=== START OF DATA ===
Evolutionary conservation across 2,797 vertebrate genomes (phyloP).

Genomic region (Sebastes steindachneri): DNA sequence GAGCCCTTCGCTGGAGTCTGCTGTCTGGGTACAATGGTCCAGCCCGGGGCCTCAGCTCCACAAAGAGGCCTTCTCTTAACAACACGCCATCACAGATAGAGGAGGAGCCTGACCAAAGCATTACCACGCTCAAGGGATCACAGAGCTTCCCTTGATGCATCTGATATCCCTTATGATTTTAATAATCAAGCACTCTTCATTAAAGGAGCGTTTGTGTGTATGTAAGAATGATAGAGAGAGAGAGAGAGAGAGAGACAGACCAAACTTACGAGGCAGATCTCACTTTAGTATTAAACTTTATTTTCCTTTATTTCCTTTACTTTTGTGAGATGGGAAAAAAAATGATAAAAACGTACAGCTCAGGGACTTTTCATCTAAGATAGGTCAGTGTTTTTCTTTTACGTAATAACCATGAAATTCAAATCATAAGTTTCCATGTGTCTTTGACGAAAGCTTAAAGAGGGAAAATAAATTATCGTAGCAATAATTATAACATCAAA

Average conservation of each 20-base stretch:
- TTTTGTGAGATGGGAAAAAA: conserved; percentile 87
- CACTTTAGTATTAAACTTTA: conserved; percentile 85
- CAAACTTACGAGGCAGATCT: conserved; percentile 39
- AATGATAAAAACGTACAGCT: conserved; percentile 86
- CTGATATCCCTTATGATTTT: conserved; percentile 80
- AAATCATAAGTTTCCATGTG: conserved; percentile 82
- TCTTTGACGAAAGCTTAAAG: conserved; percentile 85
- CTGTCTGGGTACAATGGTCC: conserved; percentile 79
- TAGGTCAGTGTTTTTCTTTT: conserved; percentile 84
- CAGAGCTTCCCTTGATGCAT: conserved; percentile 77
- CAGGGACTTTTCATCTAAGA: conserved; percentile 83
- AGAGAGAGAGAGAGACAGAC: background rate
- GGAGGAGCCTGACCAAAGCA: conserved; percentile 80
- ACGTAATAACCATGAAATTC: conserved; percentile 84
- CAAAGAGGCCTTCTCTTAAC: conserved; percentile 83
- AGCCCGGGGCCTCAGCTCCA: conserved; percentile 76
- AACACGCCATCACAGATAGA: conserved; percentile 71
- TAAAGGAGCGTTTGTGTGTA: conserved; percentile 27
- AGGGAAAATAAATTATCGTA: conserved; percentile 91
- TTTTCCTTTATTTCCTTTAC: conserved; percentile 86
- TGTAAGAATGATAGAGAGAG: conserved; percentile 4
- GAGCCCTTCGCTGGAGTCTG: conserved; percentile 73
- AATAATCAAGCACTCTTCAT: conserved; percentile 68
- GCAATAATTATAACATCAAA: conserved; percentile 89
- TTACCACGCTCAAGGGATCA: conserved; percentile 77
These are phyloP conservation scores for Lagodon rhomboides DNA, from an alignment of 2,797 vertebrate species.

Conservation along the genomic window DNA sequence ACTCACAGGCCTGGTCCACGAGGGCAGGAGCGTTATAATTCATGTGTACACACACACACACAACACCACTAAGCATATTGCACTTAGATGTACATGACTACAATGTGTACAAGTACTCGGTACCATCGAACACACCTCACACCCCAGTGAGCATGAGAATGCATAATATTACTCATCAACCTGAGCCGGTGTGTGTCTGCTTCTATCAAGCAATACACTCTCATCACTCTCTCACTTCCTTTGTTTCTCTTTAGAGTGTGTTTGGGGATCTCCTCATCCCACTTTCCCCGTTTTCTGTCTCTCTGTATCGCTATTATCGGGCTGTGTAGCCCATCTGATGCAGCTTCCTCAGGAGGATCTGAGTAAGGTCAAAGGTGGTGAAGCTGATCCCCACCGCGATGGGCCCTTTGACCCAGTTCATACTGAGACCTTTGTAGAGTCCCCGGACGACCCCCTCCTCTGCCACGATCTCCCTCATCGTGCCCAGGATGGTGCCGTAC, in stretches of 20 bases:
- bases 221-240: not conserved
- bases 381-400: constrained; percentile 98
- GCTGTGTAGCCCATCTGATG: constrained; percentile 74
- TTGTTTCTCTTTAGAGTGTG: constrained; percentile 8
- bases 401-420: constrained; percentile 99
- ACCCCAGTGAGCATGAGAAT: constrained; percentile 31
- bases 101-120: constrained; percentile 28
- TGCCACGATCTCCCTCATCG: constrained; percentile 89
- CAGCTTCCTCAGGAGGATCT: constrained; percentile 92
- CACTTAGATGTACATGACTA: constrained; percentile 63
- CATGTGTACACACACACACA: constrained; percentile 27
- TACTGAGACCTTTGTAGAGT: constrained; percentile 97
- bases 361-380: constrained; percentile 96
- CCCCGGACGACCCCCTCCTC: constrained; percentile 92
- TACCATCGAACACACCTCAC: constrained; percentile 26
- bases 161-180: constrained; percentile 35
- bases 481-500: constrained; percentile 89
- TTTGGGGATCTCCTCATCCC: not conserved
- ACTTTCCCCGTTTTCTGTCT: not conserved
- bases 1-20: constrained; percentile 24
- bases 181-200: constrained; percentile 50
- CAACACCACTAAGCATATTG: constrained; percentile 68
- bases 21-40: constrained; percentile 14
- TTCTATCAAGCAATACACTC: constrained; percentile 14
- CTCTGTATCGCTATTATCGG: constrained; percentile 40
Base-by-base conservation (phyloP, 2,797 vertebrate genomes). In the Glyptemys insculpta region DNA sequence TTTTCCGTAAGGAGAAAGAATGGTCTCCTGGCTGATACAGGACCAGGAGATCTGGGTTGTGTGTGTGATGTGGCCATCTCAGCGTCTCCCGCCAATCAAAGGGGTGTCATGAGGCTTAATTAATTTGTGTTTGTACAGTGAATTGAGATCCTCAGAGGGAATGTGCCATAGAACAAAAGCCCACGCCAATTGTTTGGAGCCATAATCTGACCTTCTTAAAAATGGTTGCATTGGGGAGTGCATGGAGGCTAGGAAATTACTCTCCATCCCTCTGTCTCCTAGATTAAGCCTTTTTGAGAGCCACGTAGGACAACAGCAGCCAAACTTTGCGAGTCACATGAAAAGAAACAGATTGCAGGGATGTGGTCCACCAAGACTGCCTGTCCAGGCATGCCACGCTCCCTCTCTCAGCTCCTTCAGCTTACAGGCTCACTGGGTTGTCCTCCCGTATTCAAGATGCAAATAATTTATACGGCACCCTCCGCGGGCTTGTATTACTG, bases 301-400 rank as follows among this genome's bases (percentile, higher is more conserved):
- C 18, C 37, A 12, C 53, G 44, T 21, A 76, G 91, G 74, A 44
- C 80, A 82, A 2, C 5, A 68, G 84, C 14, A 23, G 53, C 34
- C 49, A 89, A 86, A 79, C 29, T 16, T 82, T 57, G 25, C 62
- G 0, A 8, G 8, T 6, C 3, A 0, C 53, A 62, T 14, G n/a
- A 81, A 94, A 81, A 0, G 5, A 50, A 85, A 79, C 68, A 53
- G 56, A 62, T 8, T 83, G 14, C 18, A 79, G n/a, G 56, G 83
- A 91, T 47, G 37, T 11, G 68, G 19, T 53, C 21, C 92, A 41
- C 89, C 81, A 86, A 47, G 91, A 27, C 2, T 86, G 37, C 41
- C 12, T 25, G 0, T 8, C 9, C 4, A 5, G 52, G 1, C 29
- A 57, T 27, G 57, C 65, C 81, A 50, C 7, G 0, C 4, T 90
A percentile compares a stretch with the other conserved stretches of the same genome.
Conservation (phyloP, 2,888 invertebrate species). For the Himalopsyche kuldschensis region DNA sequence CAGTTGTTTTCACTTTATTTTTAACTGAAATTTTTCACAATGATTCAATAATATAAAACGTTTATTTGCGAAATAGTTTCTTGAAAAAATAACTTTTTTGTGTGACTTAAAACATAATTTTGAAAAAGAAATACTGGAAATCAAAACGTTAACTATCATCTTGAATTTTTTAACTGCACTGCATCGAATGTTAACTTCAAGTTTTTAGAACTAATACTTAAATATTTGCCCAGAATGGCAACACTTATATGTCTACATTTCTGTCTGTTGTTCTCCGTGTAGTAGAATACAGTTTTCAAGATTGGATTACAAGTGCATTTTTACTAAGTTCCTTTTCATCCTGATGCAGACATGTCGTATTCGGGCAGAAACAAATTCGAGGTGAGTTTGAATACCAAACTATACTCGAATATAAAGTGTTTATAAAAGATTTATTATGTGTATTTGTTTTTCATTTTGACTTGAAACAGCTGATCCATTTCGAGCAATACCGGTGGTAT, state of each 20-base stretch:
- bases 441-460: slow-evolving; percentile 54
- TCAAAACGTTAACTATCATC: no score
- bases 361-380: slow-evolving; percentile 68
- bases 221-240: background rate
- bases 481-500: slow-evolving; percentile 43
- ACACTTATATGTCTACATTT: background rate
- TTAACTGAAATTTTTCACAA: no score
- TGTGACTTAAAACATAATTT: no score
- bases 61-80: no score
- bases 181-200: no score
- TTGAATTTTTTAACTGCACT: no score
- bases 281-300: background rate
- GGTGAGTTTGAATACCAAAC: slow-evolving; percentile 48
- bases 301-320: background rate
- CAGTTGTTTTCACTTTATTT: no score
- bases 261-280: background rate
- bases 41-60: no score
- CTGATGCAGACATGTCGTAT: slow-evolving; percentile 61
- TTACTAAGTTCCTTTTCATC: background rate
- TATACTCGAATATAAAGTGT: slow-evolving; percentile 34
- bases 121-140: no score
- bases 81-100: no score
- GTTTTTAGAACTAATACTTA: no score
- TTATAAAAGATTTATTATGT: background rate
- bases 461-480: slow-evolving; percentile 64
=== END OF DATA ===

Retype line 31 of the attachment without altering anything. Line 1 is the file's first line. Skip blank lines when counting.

- bases 221-240: not conserved